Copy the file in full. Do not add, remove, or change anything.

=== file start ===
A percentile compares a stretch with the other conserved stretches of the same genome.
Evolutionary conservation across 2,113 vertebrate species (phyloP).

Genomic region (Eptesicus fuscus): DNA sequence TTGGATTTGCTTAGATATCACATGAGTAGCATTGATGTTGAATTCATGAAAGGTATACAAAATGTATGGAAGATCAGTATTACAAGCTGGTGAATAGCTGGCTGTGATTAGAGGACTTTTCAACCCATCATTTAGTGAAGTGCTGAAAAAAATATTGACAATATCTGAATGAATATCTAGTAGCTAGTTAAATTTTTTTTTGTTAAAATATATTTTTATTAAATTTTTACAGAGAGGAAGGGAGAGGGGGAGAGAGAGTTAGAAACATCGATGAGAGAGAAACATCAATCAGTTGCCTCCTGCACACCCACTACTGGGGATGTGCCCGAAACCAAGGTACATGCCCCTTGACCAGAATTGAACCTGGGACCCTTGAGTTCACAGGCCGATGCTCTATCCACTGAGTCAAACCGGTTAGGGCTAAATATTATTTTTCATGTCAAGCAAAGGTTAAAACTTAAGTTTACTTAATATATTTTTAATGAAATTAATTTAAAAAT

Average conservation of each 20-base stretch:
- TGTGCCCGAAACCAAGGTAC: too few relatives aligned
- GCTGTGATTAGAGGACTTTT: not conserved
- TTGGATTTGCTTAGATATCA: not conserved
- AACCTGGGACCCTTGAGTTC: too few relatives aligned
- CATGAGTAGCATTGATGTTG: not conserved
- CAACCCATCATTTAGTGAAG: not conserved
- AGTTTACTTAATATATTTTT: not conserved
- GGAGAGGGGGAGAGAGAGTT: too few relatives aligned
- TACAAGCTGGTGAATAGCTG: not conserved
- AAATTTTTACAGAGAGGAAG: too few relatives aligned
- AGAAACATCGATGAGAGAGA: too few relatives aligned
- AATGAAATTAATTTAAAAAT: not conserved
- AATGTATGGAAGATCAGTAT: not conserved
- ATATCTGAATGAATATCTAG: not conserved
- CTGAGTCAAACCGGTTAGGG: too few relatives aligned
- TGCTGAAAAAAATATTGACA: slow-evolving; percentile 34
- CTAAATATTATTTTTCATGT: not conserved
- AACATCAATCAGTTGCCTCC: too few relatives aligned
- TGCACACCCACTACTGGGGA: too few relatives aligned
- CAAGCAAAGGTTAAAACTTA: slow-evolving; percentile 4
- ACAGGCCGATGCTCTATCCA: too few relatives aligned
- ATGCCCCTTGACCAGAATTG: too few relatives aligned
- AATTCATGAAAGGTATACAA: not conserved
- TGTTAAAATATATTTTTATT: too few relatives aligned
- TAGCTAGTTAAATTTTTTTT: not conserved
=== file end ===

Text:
A percentile compares a stretch with the other conserved stretches of the same genome.
Evolutionary conservation across 2,113 vertebrate species (phyloP).

Genomic region (Eptesicus fuscus): DNA sequence TTGGATTTGCTTAGATATCACATGAGTAGCATTGATGTTGAATTCATGAAAGGTATACAAAATGTATGGAAGATCAGTATTACAAGCTGGTGAATAGCTGGCTGTGATTAGAGGACTTTTCAACCCATCATTTAGTGAAGTGCTGAAAAAAATATTGACAATATCTGAATGAATATCTAGTAGCTAGTTAAATTTTTTTTTGTTAAAATATATTTTTATTAAATTTTTACAGAGAGGAAGGGAGAGGGGGAGAGAGAGTTAGAAACATCGATGAGAGAGAAACATCAATCAGTTGCCTCCTGCACACCCACTACTGGGGATGTGCCCGAAACCAAGGTACATGCCCCTTGACCAGAATTGAACCTGGGACCCTTGAGTTCACAGGCCGATGCTCTATCCACTGAGTCAAACCGGTTAGGGCTAAATATTATTTTTCATGTCAAGCAAAGGTTAAAACTTAAGTTTACTTAATATATTTTTAATGAAATTAATTTAAAAAT

Average conservation of each 20-base stretch:
- TGTGCCCGAAACCAAGGTAC: too few relatives aligned
- GCTGTGATTAGAGGACTTTT: not conserved
- TTGGATTTGCTTAGATATCA: not conserved
- AACCTGGGACCCTTGAGTTC: too few relatives aligned
- CATGAGTAGCATTGATGTTG: not conserved
- CAACCCATCATTTAGTGAAG: not conserved
- AGTTTACTTAATATATTTTT: not conserved
- GGAGAGGGGGAGAGAGAGTT: too few relatives aligned
- TACAAGCTGGTGAATAGCTG: not conserved
- AAATTTTTACAGAGAGGAAG: too few relatives aligned
- AGAAACATCGATGAGAGAGA: too few relatives aligned
- AATGAAATTAATTTAAAAAT: not conserved
- AATGTATGGAAGATCAGTAT: not conserved
- ATATCTGAATGAATATCTAG: not conserved
- CTGAGTCAAACCGGTTAGGG: too few relatives aligned
- TGCTGAAAAAAATATTGACA: slow-evolving; percentile 34
- CTAAATATTATTTTTCATGT: not conserved
- AACATCAATCAGTTGCCTCC: too few relatives aligned
- TGCACACCCACTACTGGGGA: too few relatives aligned
- CAAGCAAAGGTTAAAACTTA: slow-evolving; percentile 4
- ACAGGCCGATGCTCTATCCA: too few relatives aligned
- ATGCCCCTTGACCAGAATTG: too few relatives aligned
- AATTCATGAAAGGTATACAA: not conserved
- TGTTAAAATATATTTTTATT: too few relatives aligned
- TAGCTAGTTAAATTTTTTTT: not conserved